Whether you’re planning a stay here or simply travelling through, be sure to visit Napier for some countryside magic!
Travelling along the N2 to or from Cape Town, you’ll find the lovely town of Swellendam nestled in between the Langeberg Mountains and the Breede River. Like most towns along this route, Swellendam was established as the citizens of Cape Town decided to venture further inland in search of greener pastures. And here they found just that with the catchment area at the foot of the Mountains and the easy-flowing, nourishing waters of the Breede River.
Here are 5 historical facts about Swellendam:
1. The town of Swellendam was established in 1745 when the Dutch East India Company declared the town a magisterial district. Further establishment of the DEIC’s control was ensured by construction of the Drostdy Building which served as the residence and administrative offices of the Landdrost or magistrate at the time.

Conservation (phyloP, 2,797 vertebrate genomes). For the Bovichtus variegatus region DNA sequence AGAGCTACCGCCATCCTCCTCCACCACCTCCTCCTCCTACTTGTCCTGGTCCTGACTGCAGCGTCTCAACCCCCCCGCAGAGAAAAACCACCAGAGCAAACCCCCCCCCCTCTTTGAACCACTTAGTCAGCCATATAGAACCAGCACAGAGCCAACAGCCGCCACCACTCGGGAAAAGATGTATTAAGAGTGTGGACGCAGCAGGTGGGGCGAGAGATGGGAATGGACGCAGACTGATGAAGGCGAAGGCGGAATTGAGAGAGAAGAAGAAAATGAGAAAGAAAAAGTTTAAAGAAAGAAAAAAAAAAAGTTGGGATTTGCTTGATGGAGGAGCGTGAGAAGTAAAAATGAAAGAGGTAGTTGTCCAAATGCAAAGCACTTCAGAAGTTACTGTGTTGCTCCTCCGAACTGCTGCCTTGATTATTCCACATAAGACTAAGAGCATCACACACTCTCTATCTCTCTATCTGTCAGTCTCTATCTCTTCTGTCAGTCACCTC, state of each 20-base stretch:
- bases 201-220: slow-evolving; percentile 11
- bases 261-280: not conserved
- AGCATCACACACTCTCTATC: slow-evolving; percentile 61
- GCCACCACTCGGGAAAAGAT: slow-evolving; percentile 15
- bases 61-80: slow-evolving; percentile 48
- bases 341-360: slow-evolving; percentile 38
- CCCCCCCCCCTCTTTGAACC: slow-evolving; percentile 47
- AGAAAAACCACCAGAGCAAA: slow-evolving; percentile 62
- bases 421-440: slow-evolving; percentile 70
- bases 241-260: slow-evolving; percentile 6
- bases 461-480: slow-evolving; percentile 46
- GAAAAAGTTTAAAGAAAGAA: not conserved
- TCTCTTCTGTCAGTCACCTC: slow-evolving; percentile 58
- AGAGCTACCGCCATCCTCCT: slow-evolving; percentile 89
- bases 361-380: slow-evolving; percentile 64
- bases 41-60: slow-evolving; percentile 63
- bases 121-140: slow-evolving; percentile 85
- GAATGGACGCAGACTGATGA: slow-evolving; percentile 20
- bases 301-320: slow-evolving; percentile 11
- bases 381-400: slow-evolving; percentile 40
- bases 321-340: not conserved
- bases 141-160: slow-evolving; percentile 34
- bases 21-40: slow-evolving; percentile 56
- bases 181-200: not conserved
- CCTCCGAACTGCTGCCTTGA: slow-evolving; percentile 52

2. Swellendam was named after the first South African born Governor of the Cape, Hendrik Swellengrebel and his wife, Helena ten Damme.
3. The community of the town later revolted against the Dutch East India Company and declared the town an independent republic in 1795.
4. Housing unique artefacts of the town’s history, the Drostdy Museum has been beautifully preserved after extensive renovating and expansion between 1812 and 1825.
5. The nearby Marloth Nature Reserve and Bontebok National Park were established in 1928 and 1931, respectively.
Image courtesy of Flying Horse Photography
As various well preserved buildings and houses dot the streets of the town and the Drostdy complex holds a number of tributes to its past, the town of Swellendam can transport you back to yesteryear at the blink of an eye. Be sure to visit the town and its swell attractions to delve deeper in to the History of Swellendam.